Carlton Cole and Darron Gibson were both correctly sent off by referee Anthony Taylor on Saturday at Upton Park as Everton beat West Ham, but you would not have known it if you had paid any attention to the numerous commentators reporting and analysing the game.
Having not actually seen the match until Monday morning for a combination of reasons, I had heard all of the criticism of Taylor and the reports of the numerous decisions he got wrong on Saturday. Actually, as it turned out, he got them right. It was the punditry, the likes of Radio 5 Live and Alan Hansen on BBC Match of the Day, who were completely wrong.
At the heart of the confusion lies one curious facet of English football – managers, pundits and many others do not understand the rules of the game. Reckless tackles are red card offences. If raising your boot in the general direction of an opponent’s head is not a red card, even if it is unintentional, then whatever is?
Carlton Cole was guilty of precisely that on Saturday, and was correctly sent off by the referee. Darron Gibson also raised his foot to head height in injury time and was also rightly given his marching orders. That neither Sam Allardyce or David Moyes could admit the referee was right is either ignorance or wilfully misleading. Dangerous tackles are red card offences. What on earth was English punditry talking about on Saturday night? Have many fans or commentators actually read the rules of the game? There is a curiously English perception that some of the rules around tackling do not apply to them. Tackling is, contrary to habits on these shores, not an art form. Tackling is the result of a player desperately trying to get as close as possible to an opponent about to easily run past them. Often, this manifests itself into dangerous tackling - players almost decapitating opponents, breaking legs or worse in desperate and unlikely attempts to win the ball.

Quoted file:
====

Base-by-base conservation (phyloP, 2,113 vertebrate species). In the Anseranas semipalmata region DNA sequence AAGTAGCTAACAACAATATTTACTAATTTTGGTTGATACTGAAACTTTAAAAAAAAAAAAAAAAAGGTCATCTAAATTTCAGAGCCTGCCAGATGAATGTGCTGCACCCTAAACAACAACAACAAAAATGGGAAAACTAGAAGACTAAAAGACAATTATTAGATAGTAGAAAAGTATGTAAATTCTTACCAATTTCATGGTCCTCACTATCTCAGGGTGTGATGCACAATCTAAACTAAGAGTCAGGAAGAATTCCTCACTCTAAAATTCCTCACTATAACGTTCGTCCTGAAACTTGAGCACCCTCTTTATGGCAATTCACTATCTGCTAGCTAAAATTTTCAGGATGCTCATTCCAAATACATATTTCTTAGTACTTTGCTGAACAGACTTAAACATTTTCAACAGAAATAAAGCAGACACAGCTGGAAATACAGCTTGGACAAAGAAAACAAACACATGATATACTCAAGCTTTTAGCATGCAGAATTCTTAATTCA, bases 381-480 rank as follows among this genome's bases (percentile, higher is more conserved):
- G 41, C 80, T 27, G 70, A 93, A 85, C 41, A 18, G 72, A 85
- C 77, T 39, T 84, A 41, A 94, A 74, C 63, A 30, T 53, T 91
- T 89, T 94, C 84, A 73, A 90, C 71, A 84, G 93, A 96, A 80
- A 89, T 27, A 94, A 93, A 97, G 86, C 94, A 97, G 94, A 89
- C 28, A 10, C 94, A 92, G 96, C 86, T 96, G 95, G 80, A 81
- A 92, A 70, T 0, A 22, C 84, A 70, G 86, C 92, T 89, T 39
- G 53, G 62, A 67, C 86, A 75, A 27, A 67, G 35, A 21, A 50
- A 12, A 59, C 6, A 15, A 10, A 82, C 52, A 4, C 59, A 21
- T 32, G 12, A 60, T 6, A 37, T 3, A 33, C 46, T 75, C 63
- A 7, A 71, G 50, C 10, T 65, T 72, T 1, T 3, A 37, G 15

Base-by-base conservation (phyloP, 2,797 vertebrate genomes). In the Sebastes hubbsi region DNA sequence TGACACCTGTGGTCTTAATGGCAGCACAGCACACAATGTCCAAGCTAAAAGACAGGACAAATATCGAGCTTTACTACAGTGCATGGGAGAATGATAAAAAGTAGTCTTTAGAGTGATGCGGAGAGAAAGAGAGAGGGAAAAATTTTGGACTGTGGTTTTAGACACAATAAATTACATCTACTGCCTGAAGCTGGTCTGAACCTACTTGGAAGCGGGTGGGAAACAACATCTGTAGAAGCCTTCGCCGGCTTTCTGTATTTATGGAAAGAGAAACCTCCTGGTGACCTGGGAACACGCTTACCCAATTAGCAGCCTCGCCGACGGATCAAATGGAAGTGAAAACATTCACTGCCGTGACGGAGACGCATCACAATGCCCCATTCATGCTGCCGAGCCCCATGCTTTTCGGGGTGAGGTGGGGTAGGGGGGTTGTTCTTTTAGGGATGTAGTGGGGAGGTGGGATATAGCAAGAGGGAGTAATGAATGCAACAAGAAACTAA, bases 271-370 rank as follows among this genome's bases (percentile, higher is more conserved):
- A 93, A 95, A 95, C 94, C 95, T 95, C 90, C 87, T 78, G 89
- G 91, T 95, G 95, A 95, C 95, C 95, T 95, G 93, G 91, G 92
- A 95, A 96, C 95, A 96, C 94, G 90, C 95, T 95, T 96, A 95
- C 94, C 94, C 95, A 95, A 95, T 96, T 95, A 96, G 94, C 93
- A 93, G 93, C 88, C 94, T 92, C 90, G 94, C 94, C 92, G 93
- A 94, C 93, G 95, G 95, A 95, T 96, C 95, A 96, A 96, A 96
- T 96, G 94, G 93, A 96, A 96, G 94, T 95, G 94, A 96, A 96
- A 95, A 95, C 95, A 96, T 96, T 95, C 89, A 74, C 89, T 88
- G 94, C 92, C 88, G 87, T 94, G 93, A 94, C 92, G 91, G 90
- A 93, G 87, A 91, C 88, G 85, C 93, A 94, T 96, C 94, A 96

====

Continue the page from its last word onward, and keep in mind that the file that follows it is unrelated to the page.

All of this appears to have been ignored by coaches in this country for a long time. Criticism such as that from Moyes and Allardyce on Saturday is the result of this incorrect interpretation of the laws of the game. More pertinently pointed out was Allardyce’s observation that Victor Anichebe should also have been sent off earlier in the game for the same offence. He should have. Had the referee seen that, Cole may not have raised his boot later in the game.
The other major decision the referee got “wrong” was to disallow Leon Osman’s header at the start of the game. Whilst it is difficult to agree with, there is certainly a side of the story that backs up Taylor’s judgment. The goalkeeper Jussi Jaaskelainen was being impeded by an Everton player, although to what extent is questionable.
But then Everton are right to be aggrieved about one aspect of the affair. After all, last week Marouane Fellaini got himself in trouble after the referee in the Stoke v Everton game continually ignored Ryan Shawcross’s attempts to turn a footballing contest into a wrestling match up with the Belgian. When a referee fails to take action against a defender continually fouling a forward, it should be no surprise when the forward tries to take justice into his own hands.
That though, is the exception. Usually referees get it right. The mistakes are always highlighted, but they are fewer than you would think given the disproportionate attention paid to the infrequent errors that take place. And as Saturday shows, many of those mistakes being highlighted are actually, not mistakes at all.